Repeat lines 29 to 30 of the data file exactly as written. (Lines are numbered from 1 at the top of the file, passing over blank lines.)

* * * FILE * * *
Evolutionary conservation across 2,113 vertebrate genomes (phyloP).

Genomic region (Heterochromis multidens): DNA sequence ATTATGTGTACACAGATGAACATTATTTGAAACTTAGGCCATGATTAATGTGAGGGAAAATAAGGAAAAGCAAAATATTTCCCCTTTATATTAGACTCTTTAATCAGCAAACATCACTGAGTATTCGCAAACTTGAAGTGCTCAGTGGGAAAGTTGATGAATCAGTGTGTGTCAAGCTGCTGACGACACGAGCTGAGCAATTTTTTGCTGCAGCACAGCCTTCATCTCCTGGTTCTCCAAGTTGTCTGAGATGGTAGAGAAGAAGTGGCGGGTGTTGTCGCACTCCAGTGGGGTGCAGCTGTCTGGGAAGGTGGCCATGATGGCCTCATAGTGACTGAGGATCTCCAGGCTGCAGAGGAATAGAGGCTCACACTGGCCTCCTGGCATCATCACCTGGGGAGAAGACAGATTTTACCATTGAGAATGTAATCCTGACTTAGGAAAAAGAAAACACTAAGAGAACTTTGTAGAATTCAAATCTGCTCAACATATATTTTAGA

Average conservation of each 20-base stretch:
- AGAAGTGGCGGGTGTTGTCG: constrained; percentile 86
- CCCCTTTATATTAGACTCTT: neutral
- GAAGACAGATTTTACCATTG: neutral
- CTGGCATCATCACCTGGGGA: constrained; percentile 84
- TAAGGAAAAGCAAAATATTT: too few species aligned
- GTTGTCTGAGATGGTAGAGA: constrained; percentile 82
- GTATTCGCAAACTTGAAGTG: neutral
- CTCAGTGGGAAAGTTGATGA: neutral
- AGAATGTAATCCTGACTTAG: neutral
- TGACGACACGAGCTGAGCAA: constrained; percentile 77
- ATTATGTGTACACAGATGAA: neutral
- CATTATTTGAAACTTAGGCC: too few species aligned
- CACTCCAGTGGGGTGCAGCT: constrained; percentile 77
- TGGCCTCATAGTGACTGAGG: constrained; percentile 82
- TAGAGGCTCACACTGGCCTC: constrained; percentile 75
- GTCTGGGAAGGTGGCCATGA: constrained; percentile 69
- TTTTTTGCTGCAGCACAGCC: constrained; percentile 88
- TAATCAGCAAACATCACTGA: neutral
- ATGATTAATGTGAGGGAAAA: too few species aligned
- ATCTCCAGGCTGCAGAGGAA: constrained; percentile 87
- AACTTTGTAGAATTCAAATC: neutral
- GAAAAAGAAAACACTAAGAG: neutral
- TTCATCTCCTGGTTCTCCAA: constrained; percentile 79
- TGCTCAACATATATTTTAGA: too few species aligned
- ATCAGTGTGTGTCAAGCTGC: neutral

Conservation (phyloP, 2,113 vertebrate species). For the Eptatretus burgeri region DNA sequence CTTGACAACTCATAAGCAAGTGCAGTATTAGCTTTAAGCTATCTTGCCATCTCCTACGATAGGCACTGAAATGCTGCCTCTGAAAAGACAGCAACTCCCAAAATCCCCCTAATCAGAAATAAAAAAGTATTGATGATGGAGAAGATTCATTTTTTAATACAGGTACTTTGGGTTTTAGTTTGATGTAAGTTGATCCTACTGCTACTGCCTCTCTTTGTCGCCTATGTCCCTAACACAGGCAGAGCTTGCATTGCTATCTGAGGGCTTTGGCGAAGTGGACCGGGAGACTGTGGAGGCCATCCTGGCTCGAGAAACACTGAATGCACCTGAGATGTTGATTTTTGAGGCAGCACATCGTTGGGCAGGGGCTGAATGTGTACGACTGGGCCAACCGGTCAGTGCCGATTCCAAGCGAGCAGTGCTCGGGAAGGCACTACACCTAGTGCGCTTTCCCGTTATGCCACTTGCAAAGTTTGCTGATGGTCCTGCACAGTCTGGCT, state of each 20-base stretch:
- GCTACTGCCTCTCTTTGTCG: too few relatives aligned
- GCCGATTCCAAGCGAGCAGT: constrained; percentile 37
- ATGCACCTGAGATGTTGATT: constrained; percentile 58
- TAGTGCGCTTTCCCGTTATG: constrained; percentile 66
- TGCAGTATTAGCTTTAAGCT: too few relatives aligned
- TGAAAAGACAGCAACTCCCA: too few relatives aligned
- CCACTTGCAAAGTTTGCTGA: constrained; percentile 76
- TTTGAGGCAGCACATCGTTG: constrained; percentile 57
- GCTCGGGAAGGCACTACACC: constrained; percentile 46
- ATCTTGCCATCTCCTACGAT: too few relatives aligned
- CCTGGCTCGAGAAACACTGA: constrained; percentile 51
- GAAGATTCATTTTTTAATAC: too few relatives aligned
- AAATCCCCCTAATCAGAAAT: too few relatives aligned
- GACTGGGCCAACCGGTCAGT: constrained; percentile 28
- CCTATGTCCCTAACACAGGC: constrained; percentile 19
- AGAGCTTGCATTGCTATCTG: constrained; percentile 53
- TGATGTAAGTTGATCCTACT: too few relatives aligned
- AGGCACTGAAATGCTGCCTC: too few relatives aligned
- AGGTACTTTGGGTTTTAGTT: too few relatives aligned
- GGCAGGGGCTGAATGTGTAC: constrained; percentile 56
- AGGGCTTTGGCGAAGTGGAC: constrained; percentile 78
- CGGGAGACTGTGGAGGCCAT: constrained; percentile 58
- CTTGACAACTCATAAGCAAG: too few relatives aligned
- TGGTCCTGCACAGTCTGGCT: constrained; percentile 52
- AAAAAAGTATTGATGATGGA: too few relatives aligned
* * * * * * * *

Conservation (phyloP, 2,113 vertebrate species). For the Eptatretus burgeri region DNA sequence CTTGACAACTCATAAGCAAGTGCAGTATTAGCTTTAAGCTATCTTGCCATCTCCTACGATAGGCACTGAAATGCTGCCTCTGAAAAGACAGCAACTCCCAAAATCCCCCTAATCAGAAATAAAAAAGTATTGATGATGGAGAAGATTCATTTTTTAATACAGGTACTTTGGGTTTTAGTTTGATGTAAGTTGATCCTACTGCTACTGCCTCTCTTTGTCGCCTATGTCCCTAACACAGGCAGAGCTTGCATTGCTATCTGAGGGCTTTGGCGAAGTGGACCGGGAGACTGTGGAGGCCATCCTGGCTCGAGAAACACTGAATGCACCTGAGATGTTGATTTTTGAGGCAGCACATCGTTGGGCAGGGGCTGAATGTGTACGACTGGGCCAACCGGTCAGTGCCGATTCCAAGCGAGCAGTGCTCGGGAAGGCACTACACCTAGTGCGCTTTCCCGTTATGCCACTTGCAAAGTTTGCTGATGGTCCTGCACAGTCTGGCT, state of each 20-base stretch:
- GCTACTGCCTCTCTTTGTCG: too few relatives aligned